Creativity can strike at any time, and can even be borne of nightmares

Our increasingly complex and interconnected world needs creative thinkers now more than any other time in human history.

According to Professor Liane Gabora who runs a research lab studying creative processes ‘in times of change we need to bump up creativity levels — to generate the innovative ideas that will keep us afloat’. Creativity often comes to us not only in the ‘doing’; it is entangled in the ‘thinking’ about. It’s difficult to define what creativity ‘is’, and to say what makes someone ‘creative’.

Does one have to be an artist, a photographer, a filmmaker, an inventor, an Instagram influencer, a fashion designer, an actor, a creative writer, or a designer, for example, to be creative? No. One can be a scholar, a thinker, an activist, a scientist, a teacher, a carpenter, or a worker in the production of creative industries, for example, to be a contributor to the end creative product.

A commonality I see with ‘creative’ people is curiosity about the world and about others. Often our best ideas don’t begin perfectly. Creativity doesn’t exist merely in ‘end products’; it’s in the ‘in-betweens’ and the messy bits. It can even strike by waking one up in the dead of night with ideas as happened to Mary Shelley who birthed Frankenstein after a nightmare!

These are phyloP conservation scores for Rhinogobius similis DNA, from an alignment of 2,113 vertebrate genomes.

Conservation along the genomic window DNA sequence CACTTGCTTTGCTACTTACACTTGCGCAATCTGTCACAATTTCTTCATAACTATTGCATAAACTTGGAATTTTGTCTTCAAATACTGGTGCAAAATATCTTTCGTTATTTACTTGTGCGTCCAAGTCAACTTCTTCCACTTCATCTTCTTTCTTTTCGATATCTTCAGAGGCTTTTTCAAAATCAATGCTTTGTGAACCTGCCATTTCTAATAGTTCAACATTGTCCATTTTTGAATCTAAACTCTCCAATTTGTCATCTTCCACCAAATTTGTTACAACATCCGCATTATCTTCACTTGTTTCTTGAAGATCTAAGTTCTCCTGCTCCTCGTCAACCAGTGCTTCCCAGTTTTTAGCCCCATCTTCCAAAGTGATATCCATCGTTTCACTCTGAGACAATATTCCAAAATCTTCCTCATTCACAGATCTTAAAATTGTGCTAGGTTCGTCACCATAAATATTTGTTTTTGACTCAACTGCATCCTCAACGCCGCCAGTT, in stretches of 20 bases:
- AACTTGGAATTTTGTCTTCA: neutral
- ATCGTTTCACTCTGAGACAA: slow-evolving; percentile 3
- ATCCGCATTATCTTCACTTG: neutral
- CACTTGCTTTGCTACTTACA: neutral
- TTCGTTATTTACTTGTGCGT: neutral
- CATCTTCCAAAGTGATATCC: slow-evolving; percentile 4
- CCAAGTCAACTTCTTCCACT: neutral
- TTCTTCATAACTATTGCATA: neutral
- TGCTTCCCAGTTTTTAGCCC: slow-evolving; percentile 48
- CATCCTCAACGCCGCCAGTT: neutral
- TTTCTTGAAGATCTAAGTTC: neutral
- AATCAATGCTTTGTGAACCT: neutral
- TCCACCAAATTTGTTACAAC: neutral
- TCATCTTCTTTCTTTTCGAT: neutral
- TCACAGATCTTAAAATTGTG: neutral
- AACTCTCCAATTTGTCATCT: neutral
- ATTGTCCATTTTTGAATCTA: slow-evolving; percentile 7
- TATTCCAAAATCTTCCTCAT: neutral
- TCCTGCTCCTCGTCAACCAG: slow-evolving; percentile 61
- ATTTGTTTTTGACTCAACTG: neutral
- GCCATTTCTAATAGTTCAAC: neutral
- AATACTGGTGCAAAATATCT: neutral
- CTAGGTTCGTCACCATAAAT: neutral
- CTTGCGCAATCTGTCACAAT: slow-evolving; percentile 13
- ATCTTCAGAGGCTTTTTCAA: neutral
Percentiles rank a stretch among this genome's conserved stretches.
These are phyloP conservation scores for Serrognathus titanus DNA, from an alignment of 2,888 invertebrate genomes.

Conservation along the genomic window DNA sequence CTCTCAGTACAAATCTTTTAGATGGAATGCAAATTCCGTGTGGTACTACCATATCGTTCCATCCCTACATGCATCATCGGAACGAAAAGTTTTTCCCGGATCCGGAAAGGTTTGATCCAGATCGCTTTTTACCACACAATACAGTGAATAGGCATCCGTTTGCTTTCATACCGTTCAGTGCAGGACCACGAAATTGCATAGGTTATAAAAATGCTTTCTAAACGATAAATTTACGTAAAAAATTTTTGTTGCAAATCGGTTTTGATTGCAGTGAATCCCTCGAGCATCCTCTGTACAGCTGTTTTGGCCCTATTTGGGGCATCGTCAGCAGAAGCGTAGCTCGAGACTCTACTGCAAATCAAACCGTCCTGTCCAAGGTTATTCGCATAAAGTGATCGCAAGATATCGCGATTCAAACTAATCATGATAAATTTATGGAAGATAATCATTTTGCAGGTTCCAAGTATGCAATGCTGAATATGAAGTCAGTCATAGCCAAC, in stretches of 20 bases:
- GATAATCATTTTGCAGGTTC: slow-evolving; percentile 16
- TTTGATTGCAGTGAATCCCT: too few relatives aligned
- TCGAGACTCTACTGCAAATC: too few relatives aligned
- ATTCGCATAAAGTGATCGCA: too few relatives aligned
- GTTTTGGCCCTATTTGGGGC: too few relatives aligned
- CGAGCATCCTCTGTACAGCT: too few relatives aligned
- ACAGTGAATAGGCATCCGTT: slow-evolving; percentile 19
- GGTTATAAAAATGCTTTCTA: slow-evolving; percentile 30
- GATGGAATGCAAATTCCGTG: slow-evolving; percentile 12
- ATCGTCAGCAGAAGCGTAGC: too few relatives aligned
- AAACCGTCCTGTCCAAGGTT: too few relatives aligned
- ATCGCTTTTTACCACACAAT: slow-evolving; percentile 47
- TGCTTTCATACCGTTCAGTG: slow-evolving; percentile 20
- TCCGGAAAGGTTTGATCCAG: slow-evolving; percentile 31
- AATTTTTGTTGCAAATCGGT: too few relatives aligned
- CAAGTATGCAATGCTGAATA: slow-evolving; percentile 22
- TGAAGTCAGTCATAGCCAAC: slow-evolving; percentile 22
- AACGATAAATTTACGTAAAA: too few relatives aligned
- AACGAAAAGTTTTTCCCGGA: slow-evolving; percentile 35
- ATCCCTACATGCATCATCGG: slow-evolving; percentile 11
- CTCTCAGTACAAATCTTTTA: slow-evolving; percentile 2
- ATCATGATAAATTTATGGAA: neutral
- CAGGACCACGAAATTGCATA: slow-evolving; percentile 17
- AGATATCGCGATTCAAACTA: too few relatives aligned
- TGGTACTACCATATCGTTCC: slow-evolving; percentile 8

According to Professor Tara Brabazon, ‘the creative industries actively critiques the notion of high culture –the arts-- as being of intrinsic value…there is nothing in opera than makes it better than death metal. There is nothing in Beethoven than makes it any better than trance. Full stop’.

At the School of Communication and Creative Industries at University of the Sunshine Coast where I work as an academic in Creative Industries, students and academics work in and across the disciplines of Creative industries, Communication, and Design. Here we research and create in film, TV, feminisms, queer cultures, children’s media, creative writing, design, literary studies, drama, music, gaming, journalism, social media, and many more areas. We are often engaged in critiques of high/low cultural binaries, and use our creativity and critical thinking skills to create, advocate, and activate change in socio-cultural, political, and economic arenas.

I speak to many people who worry that they are not ‘creative’ enough, as though they are not authentically creative compared to others. Lose this pre-conceived notion! Work and play with your creativity. And be curious! As the late American poet, Dorothy Parker once said, ‘creativity is a wild mind, and a disciplined eye’.

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